Boston Scientific (NYSE:BSX) released positive results from a clinical trial testing its heart devices, but unfortunately the data is likely to help its competitors as well.

The trial pitted traditional implantable cardioverter defibrillators (ICDs) -- devices that treat abnormal heart rhythms -- with newer, more expensive ones that include a cardiac resynchronization therapy function (CRT-Ds). That function makes sure the heart's ventricles are in synch and is usually reserved for patients with more advanced heart problems. In the study, patients treated with the CRT-Ds had a 29% reduction in death compared to those treated with just ICDs. More importantly, the trial was done with patients suffering from earlier stages of heart failure, patients where the more expensive CRT-D devices aren't routinely used.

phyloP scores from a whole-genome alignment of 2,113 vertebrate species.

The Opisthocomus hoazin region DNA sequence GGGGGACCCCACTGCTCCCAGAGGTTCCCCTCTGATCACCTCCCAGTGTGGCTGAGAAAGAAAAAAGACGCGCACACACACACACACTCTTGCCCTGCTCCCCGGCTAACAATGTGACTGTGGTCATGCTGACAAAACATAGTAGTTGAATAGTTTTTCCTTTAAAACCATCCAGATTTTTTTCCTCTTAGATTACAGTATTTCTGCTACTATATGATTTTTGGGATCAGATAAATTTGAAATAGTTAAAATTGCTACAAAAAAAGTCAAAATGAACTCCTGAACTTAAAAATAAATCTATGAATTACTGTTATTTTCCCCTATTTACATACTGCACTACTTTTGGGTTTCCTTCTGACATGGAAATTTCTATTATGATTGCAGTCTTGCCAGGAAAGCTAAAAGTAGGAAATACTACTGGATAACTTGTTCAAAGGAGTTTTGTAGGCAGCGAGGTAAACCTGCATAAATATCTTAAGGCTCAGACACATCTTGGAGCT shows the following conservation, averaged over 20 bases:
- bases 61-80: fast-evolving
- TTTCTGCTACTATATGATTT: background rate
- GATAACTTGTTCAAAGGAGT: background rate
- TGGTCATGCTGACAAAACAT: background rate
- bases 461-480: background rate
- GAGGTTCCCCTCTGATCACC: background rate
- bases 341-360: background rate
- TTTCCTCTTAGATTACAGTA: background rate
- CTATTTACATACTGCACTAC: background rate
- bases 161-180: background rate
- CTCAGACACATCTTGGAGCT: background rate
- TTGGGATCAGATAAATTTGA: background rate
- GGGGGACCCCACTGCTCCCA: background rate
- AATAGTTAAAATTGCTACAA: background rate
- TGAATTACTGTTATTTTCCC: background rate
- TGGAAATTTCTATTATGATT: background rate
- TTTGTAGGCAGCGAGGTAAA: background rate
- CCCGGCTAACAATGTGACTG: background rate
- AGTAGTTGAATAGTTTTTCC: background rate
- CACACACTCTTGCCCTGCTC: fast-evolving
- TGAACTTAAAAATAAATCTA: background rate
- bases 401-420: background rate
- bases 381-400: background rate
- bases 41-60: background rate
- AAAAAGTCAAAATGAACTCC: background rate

Unfortunately, that's where the good news ends.

Unlike Intuitive Surgical (NASDAQ:ISRG) -- where improved results from robot-assisted surgery help only Intuitive Surgical -- Boston Scientific has significant competitors in the ICD market, which includes CRT-Ds. Doctors are likely to extend the findings from Boston Scientific's products to all CRT-Ds, which will help other makers of CRT-Ds, such as Medtronic (NYSE:MDT) and St. Jude Medical (NYSE:STJ). In fact, the results may help St. Jude more than Boston Scientific, because the $394 million in sales of ICDs at St. Jude made up nearly 35% of sales in the first quarter, compared to the $444 million at Boston Scientific, about 22% of total sales.

The reason for the study is obvious: According to Boston Scientific, 70% of the about 5.5 million Americans suffering from some form of heart failure are in the earlier stages, those stages tested in the clinical trial. Thus there are plenty of patients to go around.

It's just unfortunate that the trial results will also likely help its competitors, but Boston Scientific should be able to make up the cost of the trial and then some if it can expand the patient base for CRT-Ds.

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Fool contributor Brian Orelli, Ph.D., doesn't own shares of any company mentioned in this article. The Fool has a disclosure policy.